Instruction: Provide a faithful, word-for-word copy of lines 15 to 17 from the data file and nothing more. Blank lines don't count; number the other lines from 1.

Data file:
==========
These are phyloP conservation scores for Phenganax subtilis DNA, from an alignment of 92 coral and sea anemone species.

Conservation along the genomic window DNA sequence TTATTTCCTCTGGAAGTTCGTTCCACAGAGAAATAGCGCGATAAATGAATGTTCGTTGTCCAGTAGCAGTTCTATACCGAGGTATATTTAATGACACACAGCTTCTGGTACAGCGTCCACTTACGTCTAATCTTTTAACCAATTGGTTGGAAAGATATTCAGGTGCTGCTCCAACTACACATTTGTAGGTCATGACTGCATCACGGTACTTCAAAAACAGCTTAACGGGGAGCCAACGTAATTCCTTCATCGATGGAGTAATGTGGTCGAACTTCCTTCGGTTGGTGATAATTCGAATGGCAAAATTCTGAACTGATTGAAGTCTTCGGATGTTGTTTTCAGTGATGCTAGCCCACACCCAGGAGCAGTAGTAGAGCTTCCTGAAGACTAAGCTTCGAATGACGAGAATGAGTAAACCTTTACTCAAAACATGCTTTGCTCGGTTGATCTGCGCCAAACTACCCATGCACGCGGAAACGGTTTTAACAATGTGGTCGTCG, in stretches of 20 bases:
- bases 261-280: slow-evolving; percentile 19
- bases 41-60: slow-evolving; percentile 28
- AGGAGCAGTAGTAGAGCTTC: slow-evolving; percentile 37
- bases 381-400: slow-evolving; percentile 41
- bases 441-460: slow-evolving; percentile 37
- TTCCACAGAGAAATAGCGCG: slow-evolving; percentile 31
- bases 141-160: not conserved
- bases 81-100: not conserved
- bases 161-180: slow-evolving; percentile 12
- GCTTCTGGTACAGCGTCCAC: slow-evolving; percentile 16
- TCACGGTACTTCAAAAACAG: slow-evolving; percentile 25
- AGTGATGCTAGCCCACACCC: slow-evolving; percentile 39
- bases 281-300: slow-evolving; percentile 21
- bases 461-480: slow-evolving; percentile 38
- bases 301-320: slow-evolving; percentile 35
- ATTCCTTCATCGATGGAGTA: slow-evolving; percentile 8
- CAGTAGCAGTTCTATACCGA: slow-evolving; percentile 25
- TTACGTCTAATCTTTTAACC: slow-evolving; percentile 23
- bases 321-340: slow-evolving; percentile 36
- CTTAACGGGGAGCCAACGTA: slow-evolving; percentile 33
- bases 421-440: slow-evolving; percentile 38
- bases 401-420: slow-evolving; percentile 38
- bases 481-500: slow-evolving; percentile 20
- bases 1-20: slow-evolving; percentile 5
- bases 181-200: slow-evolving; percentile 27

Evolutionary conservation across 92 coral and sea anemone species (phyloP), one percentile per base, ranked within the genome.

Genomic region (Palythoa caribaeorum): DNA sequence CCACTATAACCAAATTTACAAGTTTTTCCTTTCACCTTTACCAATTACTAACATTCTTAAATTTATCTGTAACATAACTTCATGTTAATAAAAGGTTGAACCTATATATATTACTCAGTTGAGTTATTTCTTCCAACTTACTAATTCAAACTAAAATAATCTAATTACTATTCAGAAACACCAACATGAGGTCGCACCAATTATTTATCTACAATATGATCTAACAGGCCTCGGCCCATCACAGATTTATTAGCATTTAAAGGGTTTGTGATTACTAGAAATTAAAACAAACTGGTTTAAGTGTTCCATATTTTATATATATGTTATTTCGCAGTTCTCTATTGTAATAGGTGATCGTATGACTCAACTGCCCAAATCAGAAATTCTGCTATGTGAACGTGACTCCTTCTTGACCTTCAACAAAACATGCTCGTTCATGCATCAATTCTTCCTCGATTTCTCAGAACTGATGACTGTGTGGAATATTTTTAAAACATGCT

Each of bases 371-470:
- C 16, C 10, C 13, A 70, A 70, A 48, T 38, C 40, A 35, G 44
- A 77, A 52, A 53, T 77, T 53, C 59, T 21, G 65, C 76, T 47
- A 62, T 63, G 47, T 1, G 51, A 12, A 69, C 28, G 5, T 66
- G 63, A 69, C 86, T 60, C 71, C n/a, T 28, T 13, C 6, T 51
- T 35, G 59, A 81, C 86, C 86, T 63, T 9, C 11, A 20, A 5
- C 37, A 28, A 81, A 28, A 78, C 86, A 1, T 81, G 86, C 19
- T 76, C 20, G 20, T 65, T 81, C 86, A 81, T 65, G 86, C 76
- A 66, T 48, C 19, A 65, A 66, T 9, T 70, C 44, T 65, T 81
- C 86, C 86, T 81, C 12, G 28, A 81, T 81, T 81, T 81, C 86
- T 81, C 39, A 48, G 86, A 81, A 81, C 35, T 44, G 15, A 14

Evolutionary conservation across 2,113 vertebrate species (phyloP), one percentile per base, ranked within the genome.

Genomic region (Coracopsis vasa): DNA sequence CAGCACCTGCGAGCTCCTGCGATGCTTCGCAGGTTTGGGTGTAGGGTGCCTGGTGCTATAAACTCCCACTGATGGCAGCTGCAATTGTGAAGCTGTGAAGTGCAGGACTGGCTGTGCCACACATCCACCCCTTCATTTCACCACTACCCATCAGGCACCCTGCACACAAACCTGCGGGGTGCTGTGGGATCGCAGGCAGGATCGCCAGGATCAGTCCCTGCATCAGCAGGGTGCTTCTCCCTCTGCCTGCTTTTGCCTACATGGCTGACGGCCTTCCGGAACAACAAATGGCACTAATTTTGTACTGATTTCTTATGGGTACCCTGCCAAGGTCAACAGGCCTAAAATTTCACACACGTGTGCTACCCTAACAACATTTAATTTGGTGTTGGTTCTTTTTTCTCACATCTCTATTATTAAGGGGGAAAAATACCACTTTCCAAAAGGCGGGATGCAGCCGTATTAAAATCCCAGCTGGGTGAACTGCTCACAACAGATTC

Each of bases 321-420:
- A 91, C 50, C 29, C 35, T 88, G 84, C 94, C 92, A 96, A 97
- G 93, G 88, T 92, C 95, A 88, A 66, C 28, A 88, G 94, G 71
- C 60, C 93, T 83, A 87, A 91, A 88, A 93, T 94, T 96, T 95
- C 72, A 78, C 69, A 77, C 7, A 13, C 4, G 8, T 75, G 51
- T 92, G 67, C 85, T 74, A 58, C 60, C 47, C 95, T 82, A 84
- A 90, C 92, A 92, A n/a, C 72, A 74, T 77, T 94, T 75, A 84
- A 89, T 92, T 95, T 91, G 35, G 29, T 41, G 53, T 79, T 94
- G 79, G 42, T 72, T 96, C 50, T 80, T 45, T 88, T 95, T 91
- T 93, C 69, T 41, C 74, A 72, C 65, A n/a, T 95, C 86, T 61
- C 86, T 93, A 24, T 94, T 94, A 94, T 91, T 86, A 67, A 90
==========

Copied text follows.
- bases 281-300: slow-evolving; percentile 21
- bases 461-480: slow-evolving; percentile 38
- bases 301-320: slow-evolving; percentile 35